Signal is now routing its traffic through Google's CDNs.

Open Whisper Systems — makers of the encrypted chat app Signal — found out that the Egyptian government had blocked access to the app earlier this week. The company has now rolled out an update to Signal that circumvents government censorship through a technique called domain fronting.

Signal is now routing its traffic through Google's CDNs (content delivery networks), so all messages sent on the platform now look like requests to Google services. Essentially, this means that for a country to block access to Signal, they'd also have to switch off connectivity to all of Google's services.

Signal described the process in detail on its blog:

Today's Signal release uses a technique known as domain fronting. Many popular services and CDNs, such as Google, Amazon Cloudfront, Amazon S3, Azure, CloudFlare, Fastly, and Akamai can be used to access Signal in ways that look indistinguishable from other uncensored traffic. The idea is that to block the target traffic, the censor would also have to block those entire services. With enough large scale services acting as domain fronts, disabling Signal starts to look like disabling the internet.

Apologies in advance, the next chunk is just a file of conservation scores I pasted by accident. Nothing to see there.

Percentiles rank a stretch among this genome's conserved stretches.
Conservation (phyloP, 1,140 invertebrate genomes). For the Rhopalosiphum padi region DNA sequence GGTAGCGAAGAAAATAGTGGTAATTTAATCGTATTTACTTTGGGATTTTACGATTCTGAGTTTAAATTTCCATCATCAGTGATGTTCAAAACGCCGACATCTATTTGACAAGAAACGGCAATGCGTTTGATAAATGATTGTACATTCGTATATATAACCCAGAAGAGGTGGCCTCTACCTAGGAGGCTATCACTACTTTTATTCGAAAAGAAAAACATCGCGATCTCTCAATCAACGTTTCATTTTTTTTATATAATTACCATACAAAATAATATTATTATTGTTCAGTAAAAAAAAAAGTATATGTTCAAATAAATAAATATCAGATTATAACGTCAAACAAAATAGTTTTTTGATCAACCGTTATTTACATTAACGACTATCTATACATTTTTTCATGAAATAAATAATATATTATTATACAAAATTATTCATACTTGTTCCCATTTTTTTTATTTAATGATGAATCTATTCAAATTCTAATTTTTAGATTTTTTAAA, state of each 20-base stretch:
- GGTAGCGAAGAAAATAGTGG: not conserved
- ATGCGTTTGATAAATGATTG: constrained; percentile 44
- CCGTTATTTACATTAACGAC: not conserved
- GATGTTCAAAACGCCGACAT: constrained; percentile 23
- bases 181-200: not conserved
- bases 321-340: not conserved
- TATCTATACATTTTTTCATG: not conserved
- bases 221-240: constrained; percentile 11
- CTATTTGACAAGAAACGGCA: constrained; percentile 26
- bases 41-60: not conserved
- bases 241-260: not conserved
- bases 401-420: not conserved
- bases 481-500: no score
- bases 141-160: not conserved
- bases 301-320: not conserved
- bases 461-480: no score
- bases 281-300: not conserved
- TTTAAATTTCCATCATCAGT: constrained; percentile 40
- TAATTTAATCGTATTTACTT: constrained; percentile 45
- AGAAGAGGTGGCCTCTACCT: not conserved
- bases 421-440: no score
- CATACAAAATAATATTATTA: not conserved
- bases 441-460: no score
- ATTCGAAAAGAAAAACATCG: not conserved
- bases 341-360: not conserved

With today's release, domain fronting is enabled for Signal users who have a phone number with a country code from Egypt or the UAE. When those users send a Signal message, it will look like a normal HTTPS request to To block Signal messages, these countries would also have to block all of

Follow up releases will include detecting censorship and applying circumvention when needed (eg. so that when users with phone numbers from other countries visit places where censorship is being deployed, Signal will work without a VPN for them as well) and expanding the services that domain front for Signal.

In addition to circumventing government censorship, the latest update also includes support for adding doodles, stickers, and text to images. If you're looking for a secure way to communicate on Android, you should take a look at Signal.